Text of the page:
Violence haunts the four Palestinian women occupying an anteroom of the afterlife, a halfway house to a heaven they hope will provide the answers to all their fears.
These souls in Samuel Beckett-like transit are The Black Eyed, which happens to be the title of Betty Shamieh s provocative if sometimes bewildering theater piece, which opened Tuesday at off-Broadway s New York Theatre Workshop.
The women span the centuries – from ancient times to the present – and so does the violence they inflict and receive. That conceit makes the play sound more abstract than it actually is, but then Shamieh doesn t make things easy for the audience by throwing overboard such theatrical conventions as a linear plot line.
What we get instead are dense, interlocking remembrances, not quite soliloquies, of what happened in life to each of these now-dead, but still chattering ladies.
From a famous-name perspective, the best known is Delilah (of Samson and Delilah fame) portrayed with an appropriate sexual smirk by Emily Swallow. She sees Samson as a terrorist and herself as a victim – used by Samson as well as by the men of her tribe to seduce him for their gain. Yet she, too, has her own motives, most specifically to avenge her brother s death.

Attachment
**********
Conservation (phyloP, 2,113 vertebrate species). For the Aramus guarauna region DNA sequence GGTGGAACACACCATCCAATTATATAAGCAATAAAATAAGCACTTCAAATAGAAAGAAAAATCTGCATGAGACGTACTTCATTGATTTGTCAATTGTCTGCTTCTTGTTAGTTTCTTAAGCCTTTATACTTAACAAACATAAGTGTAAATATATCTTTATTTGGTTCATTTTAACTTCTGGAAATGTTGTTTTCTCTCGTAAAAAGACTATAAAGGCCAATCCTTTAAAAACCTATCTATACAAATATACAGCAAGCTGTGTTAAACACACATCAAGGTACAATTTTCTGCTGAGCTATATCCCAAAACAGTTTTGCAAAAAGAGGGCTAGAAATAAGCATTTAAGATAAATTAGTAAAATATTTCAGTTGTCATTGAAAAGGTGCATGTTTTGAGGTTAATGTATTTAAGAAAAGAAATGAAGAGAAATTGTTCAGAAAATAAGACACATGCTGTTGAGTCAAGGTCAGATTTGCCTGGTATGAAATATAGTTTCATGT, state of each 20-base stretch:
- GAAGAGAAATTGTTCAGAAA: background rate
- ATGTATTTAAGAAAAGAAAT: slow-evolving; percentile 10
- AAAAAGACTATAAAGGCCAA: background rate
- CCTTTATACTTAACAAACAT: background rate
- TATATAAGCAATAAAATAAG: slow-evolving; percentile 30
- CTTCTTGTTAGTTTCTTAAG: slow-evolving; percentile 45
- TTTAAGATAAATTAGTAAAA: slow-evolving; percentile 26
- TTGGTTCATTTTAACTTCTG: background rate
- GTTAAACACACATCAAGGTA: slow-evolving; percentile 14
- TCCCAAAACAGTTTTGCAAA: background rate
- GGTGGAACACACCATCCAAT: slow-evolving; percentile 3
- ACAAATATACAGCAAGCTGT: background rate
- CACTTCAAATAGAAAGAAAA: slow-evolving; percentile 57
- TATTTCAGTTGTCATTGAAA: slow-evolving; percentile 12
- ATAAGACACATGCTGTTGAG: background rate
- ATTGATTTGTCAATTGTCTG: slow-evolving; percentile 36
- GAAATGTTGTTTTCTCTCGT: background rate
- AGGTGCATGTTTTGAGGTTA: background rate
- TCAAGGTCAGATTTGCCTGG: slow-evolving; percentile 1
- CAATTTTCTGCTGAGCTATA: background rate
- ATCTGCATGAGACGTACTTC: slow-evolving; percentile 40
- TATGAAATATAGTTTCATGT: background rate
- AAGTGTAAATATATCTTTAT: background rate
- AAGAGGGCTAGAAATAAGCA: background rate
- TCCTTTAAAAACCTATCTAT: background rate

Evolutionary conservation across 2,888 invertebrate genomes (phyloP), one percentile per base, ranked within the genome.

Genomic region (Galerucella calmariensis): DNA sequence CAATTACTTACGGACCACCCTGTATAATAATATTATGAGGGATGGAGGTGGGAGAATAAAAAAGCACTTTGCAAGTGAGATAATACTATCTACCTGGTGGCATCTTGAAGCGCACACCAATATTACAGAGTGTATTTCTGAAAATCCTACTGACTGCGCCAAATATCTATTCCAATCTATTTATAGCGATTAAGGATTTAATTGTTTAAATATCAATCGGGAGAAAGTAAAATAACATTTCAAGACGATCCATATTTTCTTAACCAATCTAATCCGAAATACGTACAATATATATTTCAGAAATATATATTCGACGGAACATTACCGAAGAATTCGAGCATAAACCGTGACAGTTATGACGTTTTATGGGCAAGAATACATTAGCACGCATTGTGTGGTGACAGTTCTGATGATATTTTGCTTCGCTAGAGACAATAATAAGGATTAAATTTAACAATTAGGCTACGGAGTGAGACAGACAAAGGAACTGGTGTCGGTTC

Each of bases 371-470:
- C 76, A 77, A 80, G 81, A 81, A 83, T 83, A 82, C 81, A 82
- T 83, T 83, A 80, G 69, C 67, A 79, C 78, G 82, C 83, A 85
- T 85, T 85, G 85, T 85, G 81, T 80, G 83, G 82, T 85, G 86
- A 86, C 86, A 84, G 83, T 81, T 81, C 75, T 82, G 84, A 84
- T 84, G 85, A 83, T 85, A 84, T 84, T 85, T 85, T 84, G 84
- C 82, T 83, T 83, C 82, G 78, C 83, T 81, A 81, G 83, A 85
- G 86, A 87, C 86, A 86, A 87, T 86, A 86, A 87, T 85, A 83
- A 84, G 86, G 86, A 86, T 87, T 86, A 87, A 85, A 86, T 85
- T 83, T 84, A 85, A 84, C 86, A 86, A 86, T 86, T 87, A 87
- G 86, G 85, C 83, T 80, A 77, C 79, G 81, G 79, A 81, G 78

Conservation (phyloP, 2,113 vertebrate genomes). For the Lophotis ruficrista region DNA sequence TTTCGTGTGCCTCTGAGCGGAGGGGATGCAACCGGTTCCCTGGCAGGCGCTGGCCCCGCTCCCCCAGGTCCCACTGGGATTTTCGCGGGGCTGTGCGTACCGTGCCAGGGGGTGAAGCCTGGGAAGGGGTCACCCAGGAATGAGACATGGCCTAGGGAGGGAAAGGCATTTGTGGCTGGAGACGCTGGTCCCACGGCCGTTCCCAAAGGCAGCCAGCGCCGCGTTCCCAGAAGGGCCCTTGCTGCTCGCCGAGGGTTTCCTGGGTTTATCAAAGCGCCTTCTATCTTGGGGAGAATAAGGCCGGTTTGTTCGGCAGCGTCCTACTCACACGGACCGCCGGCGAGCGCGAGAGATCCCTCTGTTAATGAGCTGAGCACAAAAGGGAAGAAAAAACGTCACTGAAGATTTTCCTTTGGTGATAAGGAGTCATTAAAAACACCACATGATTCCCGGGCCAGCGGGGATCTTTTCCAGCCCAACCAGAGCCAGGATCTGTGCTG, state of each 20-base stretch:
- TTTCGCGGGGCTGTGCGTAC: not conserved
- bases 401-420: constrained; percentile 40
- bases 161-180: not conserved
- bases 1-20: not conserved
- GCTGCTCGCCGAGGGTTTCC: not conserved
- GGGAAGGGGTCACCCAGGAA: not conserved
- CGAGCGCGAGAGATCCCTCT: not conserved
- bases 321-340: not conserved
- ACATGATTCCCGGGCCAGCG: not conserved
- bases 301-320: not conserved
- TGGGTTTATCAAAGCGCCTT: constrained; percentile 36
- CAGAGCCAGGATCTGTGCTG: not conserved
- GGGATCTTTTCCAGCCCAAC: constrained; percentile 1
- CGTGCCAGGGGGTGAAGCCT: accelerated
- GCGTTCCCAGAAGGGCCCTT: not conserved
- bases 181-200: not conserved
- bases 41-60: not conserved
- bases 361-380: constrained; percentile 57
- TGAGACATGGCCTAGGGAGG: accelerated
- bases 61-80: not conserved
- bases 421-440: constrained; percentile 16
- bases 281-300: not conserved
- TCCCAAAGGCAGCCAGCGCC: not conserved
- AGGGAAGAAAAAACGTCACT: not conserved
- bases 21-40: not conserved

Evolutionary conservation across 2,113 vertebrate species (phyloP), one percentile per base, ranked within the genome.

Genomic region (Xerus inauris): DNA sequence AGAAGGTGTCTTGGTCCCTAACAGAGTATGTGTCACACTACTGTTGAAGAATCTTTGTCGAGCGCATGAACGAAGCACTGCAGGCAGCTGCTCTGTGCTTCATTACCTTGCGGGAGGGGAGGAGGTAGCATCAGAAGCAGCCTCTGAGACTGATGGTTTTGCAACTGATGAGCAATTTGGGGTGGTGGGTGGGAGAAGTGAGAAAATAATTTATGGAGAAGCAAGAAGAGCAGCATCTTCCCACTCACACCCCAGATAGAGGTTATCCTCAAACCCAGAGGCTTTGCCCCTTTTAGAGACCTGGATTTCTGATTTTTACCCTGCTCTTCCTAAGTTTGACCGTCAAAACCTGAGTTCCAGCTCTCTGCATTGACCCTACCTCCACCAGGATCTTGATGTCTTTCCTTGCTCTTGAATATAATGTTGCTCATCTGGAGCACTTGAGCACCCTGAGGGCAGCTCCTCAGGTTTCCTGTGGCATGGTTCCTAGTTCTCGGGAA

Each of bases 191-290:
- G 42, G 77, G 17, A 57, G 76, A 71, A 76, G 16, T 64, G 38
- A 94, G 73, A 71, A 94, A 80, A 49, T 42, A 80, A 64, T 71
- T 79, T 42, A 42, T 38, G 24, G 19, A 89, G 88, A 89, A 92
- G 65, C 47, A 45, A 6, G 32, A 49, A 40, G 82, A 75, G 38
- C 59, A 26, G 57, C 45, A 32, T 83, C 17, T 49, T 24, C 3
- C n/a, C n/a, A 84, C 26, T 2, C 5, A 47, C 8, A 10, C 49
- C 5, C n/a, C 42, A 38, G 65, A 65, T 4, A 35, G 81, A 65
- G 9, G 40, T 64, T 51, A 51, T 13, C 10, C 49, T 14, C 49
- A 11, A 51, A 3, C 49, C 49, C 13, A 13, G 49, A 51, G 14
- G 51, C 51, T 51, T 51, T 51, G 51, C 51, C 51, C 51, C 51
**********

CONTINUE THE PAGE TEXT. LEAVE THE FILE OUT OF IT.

Revenge also permeates the tale of medieval Tamam (Lameece Issaq), whose brother is killed by Crusaders after he joins a rebel group to fight the Europeans. His gruesome death is graphically described in a calm, matter-of-fact manner by Issaq in one of the evening s more somber and unnerving passages.
Yet a dark humor also snakes through the play, fluidly directed by Sam Gold. It s mostly present in the showy portrait of a nameless, modern woman, identified only as the Architect. As played by the kinetic Janine Serralles, she is the play s most fully formed and likable character: a jittery, neurotic woman who has fantasies about having sex with her boss and who then dies in a plane hijacking.
Keeping tabs on the other three women is the scolding Aiesha, a suicide bomber, who succeeds only in blowing up herself and a little Arab girl. Aysan Celik plays her with a grim, one-note determination.
Shamieh s writing is often powerful, particularly in its description of violence. But it can also turn cheeky, catty and modern-sounding when these sisters in suffering express skepticism of each other.
Designer Paul Steinberg s bare, nondescript setting of pale-pink plywood extends over the ceiling of the theater, making the women s entrapment feel all the more like limbo.
At the beginning of the evening, the suicide bomber proclaims, Unanswered questions. Unquestioned answers, phrases that get repeated as the play ends. Both are present in The Black Eyed. Yet there is an even more pervasive constant: the methods of violence may change down through the centuries, but the horrifying pain they inflict remains the same.